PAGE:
5) Get Trained or Get Out of the Way. Far too many offices leave billing in the hands of amateurs. For some, that may mean the doctor does the billing and we all know how well we were trained in chiropractic school for that purpose. Other offices randomly hand over billing to the front desk person who may be qualified to answer the phone and greet patients, but is in no way ready to handle billing duties. There’s a lot more to getting paid than collecting co-pays and verifying insurance (and unfortunately, not all offices are even doing that correctly). In this arena, your best “weapon” may be brutal self-awareness. Are you truly fit to train your staff? Is your billing department well equipped to handle the duties? Are you willing to invest time and money into getting your staff trained and provided with proper resources to do their jobs? If not, you should admit that you are in over your head and get help. It was not the sling and the stone that led David to victory over Goliath, but divine intervention. While I am not undermining the power of prayer, if your chief strategy when battling the insurance companies is to hope for a miracle, then perhaps it’s time you step aside, get out of the way, and outsource and/or get some experienced assistance for the ensuing conflict.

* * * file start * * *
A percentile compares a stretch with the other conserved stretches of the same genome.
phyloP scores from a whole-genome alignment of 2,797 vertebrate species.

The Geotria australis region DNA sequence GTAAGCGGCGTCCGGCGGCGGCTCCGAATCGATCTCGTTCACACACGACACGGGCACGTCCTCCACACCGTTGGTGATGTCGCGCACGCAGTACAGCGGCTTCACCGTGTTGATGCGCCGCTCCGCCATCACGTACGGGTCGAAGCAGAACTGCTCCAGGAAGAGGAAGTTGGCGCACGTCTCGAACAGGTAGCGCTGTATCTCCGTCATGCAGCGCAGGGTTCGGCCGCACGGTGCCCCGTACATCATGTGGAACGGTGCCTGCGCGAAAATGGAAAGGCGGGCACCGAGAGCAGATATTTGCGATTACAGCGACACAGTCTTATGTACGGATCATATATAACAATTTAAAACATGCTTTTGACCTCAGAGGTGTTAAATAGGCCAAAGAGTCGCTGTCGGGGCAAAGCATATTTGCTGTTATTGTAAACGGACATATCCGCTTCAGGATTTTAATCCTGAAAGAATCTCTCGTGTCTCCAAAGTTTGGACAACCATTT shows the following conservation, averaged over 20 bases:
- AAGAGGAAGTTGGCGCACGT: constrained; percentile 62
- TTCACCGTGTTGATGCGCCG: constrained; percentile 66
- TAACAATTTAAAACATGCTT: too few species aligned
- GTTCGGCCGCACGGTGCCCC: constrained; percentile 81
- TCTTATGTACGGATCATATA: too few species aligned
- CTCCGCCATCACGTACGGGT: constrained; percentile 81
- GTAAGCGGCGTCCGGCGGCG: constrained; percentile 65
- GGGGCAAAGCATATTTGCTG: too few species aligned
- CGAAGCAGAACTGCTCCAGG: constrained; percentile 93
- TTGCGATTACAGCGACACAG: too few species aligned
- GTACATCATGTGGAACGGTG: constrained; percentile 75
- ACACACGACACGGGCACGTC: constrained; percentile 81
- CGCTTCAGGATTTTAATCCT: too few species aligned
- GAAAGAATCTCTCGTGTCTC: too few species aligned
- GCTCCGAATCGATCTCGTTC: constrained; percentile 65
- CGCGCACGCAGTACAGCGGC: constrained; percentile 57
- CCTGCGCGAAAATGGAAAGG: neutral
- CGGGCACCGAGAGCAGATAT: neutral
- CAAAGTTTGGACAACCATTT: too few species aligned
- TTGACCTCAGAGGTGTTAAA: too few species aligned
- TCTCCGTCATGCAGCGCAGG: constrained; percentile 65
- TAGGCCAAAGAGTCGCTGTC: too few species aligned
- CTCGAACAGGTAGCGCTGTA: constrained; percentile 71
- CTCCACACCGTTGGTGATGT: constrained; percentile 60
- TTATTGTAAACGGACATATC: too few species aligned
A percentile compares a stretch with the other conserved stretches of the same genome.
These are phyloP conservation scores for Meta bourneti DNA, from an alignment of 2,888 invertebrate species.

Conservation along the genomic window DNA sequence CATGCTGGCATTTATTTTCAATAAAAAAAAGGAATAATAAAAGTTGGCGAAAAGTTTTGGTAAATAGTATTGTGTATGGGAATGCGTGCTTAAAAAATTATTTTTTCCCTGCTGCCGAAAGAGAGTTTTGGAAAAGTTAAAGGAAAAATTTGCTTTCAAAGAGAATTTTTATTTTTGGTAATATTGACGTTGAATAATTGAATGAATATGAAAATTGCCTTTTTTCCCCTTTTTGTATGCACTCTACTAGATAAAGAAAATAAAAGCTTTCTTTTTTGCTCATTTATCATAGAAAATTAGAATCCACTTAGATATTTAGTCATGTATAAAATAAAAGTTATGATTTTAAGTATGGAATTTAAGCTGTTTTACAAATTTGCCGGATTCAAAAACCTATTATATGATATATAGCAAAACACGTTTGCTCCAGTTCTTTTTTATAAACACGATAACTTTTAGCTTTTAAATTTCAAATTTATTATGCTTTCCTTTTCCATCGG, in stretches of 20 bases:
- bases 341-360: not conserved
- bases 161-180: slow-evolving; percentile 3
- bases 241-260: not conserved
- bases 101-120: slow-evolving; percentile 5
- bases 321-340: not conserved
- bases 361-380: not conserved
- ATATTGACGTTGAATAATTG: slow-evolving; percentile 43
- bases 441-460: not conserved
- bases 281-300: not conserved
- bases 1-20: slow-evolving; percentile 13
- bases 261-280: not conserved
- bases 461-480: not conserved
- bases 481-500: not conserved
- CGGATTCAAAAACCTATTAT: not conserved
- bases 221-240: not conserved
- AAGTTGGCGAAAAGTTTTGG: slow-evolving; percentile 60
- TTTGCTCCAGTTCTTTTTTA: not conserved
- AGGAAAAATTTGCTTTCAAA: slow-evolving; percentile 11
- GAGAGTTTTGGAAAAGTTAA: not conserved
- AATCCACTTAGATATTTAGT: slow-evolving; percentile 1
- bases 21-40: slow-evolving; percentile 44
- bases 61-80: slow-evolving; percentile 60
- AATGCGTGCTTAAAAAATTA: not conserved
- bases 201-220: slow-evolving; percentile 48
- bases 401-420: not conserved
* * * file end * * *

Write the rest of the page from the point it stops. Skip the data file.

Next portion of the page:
While I certainly don’t propose to have all the answers, I do have a few resources available for those who recognize the need for assistance:
- Products. For those inexperienced in the art of appeals, it is an art form in that you need to know what to appeal and how. Most DC offices leave big bucks on the table, because they never bother to appeal anything.
- Training. Per your request, this fall I am offering more webinars devoted to timely topics in the area of training you and your staff to get paid and keep out of trouble. If this particular article hit home, you should check out the upcoming webinar “How to Oversee Your Chiropractic Billing Staff or Service” for more helpful hints of this nature. The webinar takes place on Thursday September 3, 2009 and will also be available on CD for those who can’t attend. Check your email for more details.
- Personalized Consulting. I can work one-on-one with your office (in a variety of formats) to help you improve your billing, coding, collections, documentation and ultimately help your office maximize reimbursements and minimize audit risk. Feel free to email me for more info.